What is abdominal pain and stomach cramps?
The abdomen, perhaps more than any other region of the body.can be the site of a wide variety of symptoms that may indicate a corresponding variety of conditions within. Everyone is familiar, even if only by hearsay, with the acute pain of appendicitis, the cramps of an upset stomach, the generalized “distress” that may signify almost anything or nothing. The abdomen can be heir to so many different feelings of discomfort that when one speaks of abdominal pain and stomach cramps. it must be recognized that included under this heading are many aches, queasy feelings, and other uncomfortable sensations that many people might not usually call pain
Symptoms of abdominal pain
When abdominal symptoms begin building up to a point at which a visit to the doctor’s office seems probable, it is wise to begin making notes—mentally or in writing—of their main features. When did the symptoms first show up? How long have they lasted? How long does each attack go on? How much time elapses between attacks? How intense is the pain? Where does it seem to be located? Does it radiate or penetrate from the primary location to another site?
A gentle but firm touching o’ the surface narrows down the area for more detailed examination
The physician will also need information as to what seems to bring on the pain or help relieve it. Knowing whether food, for example, seems to precipitate an attack or diminish it could help the physician to differentiate between a disorder in the stomach or one elsewhere in the digestive tract. The physician also must know what medications are being taken for this or any other condition, and what the effects of the medication seem to be. In addition, he should be told what activities bring on pain or what relieves it.
What must tell the doctor?
Is standing more comfortable than sitting? Is it less painful to walk around, Or to lie still in a certain position? Does clutching the painful area help, or does touching increase the discomfort? The doctor also will want to know just when the pain occurs. But when he asks “When do you have this pain?” he is not referring so much to the specific time of day as to the relationship of the pain to a personal daily schedule. Thus. telling the doctor, “The pain begins right after I have my orange juice in the morning,” is much more meaningful than saying, “l usually start getting the pain around 8 A.M.” By the same token, the doctor should be informed of any physical activities or bodily functions that seem to bring the pain (or relieve it).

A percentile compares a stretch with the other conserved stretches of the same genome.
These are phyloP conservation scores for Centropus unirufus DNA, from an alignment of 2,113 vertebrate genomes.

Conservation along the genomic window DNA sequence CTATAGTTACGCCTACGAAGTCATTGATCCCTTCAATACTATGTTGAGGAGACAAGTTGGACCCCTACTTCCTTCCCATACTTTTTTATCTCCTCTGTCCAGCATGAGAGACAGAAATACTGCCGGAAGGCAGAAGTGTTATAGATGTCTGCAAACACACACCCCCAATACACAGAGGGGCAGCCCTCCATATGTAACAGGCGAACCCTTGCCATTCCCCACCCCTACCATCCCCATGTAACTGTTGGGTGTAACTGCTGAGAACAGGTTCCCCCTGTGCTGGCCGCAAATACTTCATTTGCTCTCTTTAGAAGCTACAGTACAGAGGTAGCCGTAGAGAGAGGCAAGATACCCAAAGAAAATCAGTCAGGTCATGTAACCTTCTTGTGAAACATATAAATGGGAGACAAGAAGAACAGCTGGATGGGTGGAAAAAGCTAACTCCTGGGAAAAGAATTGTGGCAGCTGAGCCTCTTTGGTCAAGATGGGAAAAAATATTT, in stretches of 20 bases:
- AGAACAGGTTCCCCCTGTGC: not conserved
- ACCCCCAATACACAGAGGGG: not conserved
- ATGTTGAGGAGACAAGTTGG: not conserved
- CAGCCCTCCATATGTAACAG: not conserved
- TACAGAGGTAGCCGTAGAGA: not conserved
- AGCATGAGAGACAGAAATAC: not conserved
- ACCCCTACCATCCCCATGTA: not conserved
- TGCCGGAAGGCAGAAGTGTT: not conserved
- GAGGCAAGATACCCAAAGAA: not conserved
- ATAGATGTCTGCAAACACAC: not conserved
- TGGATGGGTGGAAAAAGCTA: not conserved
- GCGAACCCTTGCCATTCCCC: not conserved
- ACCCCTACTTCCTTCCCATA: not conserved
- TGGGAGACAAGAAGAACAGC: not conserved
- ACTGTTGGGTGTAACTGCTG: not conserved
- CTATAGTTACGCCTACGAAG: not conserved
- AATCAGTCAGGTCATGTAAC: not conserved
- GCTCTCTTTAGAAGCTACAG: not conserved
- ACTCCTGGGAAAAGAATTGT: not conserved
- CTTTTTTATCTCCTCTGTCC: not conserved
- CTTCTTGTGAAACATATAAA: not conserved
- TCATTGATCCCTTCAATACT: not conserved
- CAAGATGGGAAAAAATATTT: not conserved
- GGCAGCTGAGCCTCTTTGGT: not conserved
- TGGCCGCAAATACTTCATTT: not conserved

If he knows that the pain begins or increases with exercise. for example, or after the bowel movement, he is able to begin focusing his attention on particular areas of the abdomen and thus narrow down the possibilities. One more way in which the patient can help the physician is to be sure to describe the pain or other aspects of his condition in his own words, rather than those he may have heard from others and believes may be appropriate. A patient may sometimes enter the doctor’s office with a preconceived notion of the nature of his illness, and then proceed to describe his condition in a way that fits with what he has heard about the illness he thinks he has.
This sort of “information” is at best useless to the doctor, and can be dangerously misleading. It is far better
merely to describe the pain as faithfully as possible and allow the physician to make the inferences. A useful characterization of the pain should include descriptive words that actually have meaning to the patient and the physician, rather than the more dramatic but less helpful words that one may often be tempted to use. An observant physician has pointed out that while few people have ever had the experience of being bitten, and fewer still have ever been gnawed, many patients will nevertheless complain of “biting” or “gnawing pains in the abdomen.
Abdominal pain diagnosis
In most cases, the patient would better Serve his own interests by describing the pain in terms of experiences that he has had. Does his stomach feel the way it did when he ate green apples as a child? Does it feel as though a pin is being stuck on his side? He should tell that to the doctor!
Finally, it is important to give the physician any other miscellaneous information that may have some relevance to the condition. Is there a history of cancer of the colon in the family? Does anyone have diabetes? colitis or regional enteritis? Since many diseases tend to occur more often in families, knowing this will indicate to the physician areas that he must not overlook. Have other members of the family or some dinner guests been having similar symptoms? Perhaps all of them ate some spoiled food. Has there been a change in eating habits lately, to a special diet to lose or gain weight? The digestive system may simply be reacting to a disruption of regular routine.
The patient may not always be able to know just what information is pertinent and what is not, but most physicians would probably prefer being over-informed to being underinformed. Pain in the abdomen may be due to any number of complex factors but, if the patient complains of pain reminiscent of the colic that often occurs after eating green apples. it will help to know whether he has, in fact, eaten any, before the doctor begins looking for more obscure causes.
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